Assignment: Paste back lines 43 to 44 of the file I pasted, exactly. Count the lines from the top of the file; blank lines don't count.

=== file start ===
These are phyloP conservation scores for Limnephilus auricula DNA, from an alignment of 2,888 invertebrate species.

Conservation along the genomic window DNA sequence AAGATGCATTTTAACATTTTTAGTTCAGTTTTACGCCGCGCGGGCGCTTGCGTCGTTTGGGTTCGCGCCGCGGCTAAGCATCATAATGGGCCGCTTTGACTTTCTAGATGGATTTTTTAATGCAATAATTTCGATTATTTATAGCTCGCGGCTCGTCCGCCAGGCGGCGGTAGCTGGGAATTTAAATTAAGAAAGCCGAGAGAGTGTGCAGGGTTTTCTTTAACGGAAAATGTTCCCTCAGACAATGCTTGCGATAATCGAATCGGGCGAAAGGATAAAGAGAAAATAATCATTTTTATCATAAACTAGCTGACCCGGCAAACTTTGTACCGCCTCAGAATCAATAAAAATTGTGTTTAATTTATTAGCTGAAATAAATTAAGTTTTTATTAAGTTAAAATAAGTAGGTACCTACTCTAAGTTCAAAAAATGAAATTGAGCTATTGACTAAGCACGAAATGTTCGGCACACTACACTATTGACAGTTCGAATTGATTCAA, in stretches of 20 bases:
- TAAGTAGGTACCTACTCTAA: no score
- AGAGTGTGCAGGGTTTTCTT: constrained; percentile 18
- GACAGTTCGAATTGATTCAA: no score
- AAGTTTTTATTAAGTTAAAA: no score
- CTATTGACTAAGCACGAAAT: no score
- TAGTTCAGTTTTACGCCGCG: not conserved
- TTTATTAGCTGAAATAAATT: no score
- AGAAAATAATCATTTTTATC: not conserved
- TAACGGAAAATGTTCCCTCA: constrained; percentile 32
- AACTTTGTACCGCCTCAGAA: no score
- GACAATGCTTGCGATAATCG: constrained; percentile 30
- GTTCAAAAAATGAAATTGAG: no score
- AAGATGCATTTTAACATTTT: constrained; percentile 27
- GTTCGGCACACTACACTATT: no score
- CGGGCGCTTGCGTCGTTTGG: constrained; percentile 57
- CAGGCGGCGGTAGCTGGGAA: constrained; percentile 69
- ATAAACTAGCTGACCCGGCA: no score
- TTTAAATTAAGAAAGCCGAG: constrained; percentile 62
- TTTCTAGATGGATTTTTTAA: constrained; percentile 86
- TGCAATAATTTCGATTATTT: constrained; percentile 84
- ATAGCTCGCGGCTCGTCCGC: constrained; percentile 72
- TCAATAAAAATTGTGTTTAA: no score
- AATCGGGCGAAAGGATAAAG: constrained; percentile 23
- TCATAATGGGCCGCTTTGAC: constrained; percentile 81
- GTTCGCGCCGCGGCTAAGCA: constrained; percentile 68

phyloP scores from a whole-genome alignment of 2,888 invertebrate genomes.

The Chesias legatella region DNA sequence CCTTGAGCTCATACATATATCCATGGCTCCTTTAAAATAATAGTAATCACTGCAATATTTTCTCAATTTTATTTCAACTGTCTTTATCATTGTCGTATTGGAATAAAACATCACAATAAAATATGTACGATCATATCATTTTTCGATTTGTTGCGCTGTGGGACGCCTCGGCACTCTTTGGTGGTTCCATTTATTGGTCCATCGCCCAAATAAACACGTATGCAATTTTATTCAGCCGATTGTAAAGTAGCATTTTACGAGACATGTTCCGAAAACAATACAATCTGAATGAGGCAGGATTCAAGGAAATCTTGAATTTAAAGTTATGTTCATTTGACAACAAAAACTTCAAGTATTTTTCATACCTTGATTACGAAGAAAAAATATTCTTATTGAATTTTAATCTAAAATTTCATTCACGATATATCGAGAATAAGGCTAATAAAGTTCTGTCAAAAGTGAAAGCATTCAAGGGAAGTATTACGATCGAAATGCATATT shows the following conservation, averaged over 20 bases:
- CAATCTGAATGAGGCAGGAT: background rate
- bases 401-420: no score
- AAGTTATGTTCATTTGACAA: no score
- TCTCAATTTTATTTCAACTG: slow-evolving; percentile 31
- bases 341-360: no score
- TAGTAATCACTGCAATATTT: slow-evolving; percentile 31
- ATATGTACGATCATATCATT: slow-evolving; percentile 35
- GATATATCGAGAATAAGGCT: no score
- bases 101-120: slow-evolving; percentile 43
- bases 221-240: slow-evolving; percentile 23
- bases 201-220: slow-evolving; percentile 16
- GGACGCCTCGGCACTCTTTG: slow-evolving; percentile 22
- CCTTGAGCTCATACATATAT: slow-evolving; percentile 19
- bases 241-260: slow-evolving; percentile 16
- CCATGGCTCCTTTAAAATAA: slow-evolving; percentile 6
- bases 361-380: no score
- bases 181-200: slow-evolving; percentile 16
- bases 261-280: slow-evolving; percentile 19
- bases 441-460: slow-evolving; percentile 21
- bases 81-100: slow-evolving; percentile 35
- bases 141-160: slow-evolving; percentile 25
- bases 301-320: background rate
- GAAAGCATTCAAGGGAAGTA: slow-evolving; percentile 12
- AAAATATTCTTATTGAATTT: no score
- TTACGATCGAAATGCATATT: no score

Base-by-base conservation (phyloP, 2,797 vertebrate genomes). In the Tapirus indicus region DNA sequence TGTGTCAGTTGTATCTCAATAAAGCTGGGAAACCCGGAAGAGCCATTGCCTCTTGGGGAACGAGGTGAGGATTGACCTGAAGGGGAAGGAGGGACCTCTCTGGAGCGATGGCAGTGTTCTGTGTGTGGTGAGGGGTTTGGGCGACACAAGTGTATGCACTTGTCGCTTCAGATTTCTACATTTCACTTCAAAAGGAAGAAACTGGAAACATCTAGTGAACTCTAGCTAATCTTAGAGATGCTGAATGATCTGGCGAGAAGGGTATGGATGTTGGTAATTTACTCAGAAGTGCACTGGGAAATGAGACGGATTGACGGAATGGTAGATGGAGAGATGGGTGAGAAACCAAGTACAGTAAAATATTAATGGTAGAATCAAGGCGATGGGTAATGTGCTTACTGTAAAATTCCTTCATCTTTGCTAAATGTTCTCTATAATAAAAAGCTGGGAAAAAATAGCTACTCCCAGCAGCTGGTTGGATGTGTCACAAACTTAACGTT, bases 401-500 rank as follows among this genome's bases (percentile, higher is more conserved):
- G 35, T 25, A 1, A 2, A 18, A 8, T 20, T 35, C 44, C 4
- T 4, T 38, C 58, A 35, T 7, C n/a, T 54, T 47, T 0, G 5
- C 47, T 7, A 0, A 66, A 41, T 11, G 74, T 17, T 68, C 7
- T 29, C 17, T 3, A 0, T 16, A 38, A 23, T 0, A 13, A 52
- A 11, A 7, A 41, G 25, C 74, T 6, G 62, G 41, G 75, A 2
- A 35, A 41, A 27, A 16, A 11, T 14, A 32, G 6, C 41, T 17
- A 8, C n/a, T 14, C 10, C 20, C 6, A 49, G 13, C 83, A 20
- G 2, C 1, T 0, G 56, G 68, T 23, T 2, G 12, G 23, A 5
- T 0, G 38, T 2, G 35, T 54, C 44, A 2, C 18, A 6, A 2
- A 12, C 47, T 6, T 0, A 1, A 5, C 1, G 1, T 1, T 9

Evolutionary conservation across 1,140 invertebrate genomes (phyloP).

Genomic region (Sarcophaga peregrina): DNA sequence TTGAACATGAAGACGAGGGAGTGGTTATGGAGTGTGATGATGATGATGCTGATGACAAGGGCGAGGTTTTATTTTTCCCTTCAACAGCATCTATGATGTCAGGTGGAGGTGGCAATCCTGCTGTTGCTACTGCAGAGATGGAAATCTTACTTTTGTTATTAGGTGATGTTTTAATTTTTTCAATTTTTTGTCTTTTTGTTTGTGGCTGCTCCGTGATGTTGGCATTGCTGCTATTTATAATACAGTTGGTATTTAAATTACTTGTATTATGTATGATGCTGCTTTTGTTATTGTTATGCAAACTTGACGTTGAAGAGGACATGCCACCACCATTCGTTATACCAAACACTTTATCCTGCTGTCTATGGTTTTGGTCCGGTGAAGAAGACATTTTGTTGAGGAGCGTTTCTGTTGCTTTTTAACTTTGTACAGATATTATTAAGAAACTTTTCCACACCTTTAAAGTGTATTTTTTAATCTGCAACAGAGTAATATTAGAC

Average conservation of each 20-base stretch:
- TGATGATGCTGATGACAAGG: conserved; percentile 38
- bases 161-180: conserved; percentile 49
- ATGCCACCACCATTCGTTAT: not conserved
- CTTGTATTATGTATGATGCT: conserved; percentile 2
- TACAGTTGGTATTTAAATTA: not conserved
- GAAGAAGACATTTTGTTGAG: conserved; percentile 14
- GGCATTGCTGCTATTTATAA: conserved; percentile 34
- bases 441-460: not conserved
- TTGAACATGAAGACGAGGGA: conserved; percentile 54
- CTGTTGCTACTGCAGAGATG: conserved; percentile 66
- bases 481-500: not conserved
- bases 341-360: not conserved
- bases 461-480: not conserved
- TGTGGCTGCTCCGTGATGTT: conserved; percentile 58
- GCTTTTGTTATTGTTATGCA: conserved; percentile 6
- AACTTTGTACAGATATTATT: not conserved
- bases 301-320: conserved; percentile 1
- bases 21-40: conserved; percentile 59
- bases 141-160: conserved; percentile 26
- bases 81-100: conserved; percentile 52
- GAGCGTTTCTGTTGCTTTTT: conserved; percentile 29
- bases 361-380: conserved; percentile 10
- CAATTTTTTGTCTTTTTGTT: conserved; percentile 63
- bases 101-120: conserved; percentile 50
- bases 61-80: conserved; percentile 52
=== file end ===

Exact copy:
- bases 241-260: slow-evolving; percentile 16
- CCATGGCTCCTTTAAAATAA: slow-evolving; percentile 6